Collaboration for innovation
Today's program is co-sponsored by the Delaware Design Institute.
Unless otherwise noted, all events take place in 104 Gore Hall.
||Introduction of keynote speaker
Anette Karlsson, Chair, Mechanical Engineering
Incenting innovation and collaboration across teamsThis session and workshop will discuss best practices for incenting innovation on teams, in particular the value of collaboration, and a focus on cross-generational opportunities. A hands-on workshop following the lecture will feature "the fastest and most powerful technique for improving a team’s capacity to generate fresh ideas, build rapport and incorporate prototyping - all of which lie at the heart of effective innovation."
Mk Haley, Associate Executive Producer of the Entertainment Technology Center at Carnegie Mellon University
With experience across design, digital media and experience design; research with Walt Disney Imagineering; the Disney-ABC Television group for more than 15 years, and as faculty at several university programs for the past 20, Mk Haley has always been thrilled to merge technology and design, and education and industry in new and engaging ways. including as a contributing author to several books on the creative process published by Walt Disney Imagineering.
With ongoing roles at the Disney Research labs at Carnegie Mellon in Pittsburgh, and SIGGRAPH, the association for Computer Graphics and Interactive Techniques, primarily in Emerging Technologies demonstrations and displays, Mk continues to serve industry, academia, research, and the community, all together for the best possible collaborations across disciplines and genres.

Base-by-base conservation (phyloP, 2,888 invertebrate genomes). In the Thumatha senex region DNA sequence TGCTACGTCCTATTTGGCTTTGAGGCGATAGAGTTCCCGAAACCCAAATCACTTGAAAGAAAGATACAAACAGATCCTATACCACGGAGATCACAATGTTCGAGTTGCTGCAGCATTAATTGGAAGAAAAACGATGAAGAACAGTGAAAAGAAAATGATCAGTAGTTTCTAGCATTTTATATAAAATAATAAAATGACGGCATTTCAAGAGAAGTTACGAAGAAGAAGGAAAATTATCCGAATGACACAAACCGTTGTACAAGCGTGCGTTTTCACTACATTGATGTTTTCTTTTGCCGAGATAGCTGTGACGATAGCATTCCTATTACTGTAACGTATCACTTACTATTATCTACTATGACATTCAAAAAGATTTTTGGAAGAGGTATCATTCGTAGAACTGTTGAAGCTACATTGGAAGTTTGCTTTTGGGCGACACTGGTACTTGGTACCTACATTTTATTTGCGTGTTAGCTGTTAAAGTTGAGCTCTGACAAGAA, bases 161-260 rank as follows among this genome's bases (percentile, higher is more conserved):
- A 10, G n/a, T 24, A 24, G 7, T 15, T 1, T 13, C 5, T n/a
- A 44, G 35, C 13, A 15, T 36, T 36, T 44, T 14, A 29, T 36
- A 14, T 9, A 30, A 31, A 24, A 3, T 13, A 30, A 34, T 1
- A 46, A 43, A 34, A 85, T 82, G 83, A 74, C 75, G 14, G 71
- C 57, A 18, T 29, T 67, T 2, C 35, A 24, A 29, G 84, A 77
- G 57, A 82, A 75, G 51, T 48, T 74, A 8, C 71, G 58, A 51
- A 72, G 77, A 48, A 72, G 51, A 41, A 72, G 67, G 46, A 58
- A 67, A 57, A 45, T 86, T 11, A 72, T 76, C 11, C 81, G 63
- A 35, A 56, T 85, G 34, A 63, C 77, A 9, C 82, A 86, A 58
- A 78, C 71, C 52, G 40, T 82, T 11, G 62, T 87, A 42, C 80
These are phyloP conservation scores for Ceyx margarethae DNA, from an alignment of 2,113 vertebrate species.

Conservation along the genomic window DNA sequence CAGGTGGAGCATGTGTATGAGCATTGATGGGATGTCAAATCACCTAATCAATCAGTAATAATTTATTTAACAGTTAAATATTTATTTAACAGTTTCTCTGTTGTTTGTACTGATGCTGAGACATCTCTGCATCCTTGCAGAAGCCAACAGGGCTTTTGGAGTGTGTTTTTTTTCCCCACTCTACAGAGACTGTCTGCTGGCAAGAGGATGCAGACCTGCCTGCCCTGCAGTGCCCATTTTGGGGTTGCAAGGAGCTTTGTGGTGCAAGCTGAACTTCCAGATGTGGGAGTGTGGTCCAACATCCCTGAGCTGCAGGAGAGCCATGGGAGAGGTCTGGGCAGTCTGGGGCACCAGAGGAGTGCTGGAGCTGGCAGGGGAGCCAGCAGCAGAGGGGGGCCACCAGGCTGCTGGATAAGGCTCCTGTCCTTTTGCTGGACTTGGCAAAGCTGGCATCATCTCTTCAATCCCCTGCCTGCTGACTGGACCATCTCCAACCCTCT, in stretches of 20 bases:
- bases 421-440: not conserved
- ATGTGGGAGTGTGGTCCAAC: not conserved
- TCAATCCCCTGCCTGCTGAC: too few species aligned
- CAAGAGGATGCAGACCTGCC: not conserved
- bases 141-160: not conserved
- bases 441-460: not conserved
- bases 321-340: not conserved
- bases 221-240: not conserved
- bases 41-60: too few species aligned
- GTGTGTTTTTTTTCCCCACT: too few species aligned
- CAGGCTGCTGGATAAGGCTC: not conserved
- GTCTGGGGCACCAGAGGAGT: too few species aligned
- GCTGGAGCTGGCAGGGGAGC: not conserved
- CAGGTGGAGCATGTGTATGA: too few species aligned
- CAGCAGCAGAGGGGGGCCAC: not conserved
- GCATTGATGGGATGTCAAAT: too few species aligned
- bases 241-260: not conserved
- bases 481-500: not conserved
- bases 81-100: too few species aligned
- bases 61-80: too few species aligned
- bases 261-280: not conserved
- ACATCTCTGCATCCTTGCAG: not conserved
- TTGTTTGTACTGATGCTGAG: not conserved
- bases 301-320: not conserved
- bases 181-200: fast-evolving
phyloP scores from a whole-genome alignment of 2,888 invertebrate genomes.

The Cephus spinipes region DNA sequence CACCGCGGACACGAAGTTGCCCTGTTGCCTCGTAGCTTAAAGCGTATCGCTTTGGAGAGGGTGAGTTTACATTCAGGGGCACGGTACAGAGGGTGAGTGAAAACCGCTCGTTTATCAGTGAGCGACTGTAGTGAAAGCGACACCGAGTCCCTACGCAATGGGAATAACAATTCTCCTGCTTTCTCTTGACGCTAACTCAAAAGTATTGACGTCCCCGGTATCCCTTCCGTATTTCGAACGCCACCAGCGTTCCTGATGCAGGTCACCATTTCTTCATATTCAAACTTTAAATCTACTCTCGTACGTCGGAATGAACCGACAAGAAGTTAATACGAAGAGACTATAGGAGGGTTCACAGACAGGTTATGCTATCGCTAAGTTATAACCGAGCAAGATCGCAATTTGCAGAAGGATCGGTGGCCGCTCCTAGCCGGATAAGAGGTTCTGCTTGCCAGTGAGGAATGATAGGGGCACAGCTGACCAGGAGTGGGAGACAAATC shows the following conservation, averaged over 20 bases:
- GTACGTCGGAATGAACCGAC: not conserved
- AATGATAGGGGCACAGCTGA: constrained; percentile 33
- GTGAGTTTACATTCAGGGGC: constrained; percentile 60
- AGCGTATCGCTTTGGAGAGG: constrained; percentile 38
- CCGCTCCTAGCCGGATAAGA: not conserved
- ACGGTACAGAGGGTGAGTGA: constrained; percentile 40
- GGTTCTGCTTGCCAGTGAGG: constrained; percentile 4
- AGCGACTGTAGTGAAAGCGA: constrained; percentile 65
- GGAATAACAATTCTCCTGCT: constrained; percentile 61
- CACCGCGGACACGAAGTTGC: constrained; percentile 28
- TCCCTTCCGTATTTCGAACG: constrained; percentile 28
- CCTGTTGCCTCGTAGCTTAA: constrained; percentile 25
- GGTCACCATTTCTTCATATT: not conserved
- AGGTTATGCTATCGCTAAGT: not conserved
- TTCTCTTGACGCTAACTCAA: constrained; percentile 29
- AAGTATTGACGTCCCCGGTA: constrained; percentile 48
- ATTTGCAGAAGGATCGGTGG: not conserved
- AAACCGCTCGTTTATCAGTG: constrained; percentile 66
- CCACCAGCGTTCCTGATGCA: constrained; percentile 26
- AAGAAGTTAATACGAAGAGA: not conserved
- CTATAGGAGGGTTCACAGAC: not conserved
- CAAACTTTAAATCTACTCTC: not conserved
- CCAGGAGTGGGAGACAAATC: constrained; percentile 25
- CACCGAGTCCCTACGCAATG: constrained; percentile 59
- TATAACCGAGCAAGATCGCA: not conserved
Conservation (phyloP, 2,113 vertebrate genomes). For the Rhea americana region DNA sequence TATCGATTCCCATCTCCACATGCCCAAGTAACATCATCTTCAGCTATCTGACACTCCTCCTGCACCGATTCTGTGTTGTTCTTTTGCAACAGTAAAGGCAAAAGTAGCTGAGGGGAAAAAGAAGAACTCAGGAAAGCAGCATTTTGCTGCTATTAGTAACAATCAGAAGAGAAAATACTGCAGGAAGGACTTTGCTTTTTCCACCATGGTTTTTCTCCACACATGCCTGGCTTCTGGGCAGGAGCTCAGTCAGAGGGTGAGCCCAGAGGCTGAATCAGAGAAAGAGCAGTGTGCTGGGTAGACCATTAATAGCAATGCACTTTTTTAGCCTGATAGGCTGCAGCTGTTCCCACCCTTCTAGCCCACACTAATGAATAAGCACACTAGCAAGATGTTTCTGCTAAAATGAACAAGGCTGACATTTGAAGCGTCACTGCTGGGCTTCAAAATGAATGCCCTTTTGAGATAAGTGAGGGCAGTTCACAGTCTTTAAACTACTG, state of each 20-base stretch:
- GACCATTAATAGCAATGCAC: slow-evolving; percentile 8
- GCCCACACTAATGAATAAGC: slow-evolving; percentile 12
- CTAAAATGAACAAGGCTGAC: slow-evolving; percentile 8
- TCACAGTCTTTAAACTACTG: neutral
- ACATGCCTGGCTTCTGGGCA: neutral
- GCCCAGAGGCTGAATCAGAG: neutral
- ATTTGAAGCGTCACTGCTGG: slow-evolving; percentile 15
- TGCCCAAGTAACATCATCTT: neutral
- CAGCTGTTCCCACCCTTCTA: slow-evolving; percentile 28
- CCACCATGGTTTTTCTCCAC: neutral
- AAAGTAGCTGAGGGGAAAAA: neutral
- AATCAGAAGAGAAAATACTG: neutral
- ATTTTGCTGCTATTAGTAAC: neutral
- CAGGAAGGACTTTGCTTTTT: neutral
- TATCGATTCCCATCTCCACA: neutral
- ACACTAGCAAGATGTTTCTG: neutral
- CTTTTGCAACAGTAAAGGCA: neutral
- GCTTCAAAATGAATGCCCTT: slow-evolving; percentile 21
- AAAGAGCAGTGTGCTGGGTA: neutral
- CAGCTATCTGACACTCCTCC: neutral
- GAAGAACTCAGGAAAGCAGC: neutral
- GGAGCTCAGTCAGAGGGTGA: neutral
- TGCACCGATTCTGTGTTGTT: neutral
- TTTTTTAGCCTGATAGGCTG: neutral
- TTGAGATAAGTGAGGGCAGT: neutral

Incenting innovation and collaboration across teamsMk Haley, Associate Executive Producer of the Entertainment Technology Center at Carnegie Mellon University
The challenges and benefits of long-term collaborationTroy Richards, Art
Troy Richards will be discussing his ongoing collaboration with Professor Terry Harvey. Troy and Terry integrate their Art and Computer Science classes to produce video games and simulations. In the process, students who have never been asked to work or communicate outside their disciplines are required to overcome barriers of language and culture. Art and CS students design substantial projects together, develop work processes, checkpoints, and due dates, and host an open house to present their products. Students emerge able to understand the project from the perspective of the other discipline, and understand in a tangible way what “interdisciplinary” means.
Pat Sine, IT Client Support & Services
Mathieu Plourde, IT Client Support and Services
Over the past few months, we've heard about MOOCs (Massive Open Online Courses). This is your opportunity to take a look inside one of these and see what it's like from a student perspective. You'll also see the teaching that takes place and what tricks of the trade need to be applied to teach tens of thousands of students in a single course!
Catalyzing collaboration with design-based learning
Jules Bruck, Plant and Soil Science
Tony Middlebrooks, School of Urban Affairs and Public Policy
This highly interactive, hands-on workshop will engage participants in a variety of activities that integrate design-thinking characteristics into traditional and problem-based learning – an approach we call design-based learning (DBL). DBL offers new opportunities and perspectives in our efforts as faculty to design learning experiences for our students. The pedagogy consists of the following distinguishing characteristics:
Through these activities and discussion, participants will enhance their creative capacity, acquire new instructional ideas, and explore possible collaborations.
- adopting a user-centered approach and requiring user-centered research to acquire user perspective and inform design decisions,
- incorporating multiple iterations toward the final product,
- imagining for maximum idea generation using multiple disciplines and perspectives, and questioning one’s own conceptions,
- engaging collaboration and co-design through group design activities,
- modeling and pushing students beyond their preconceived creative limits, and
- preflection and reflection on the process as it unfolds and iterates.
After 3:15 p.m. (and earlier throughout the day): Information Technologies staff will be available for individual consultation.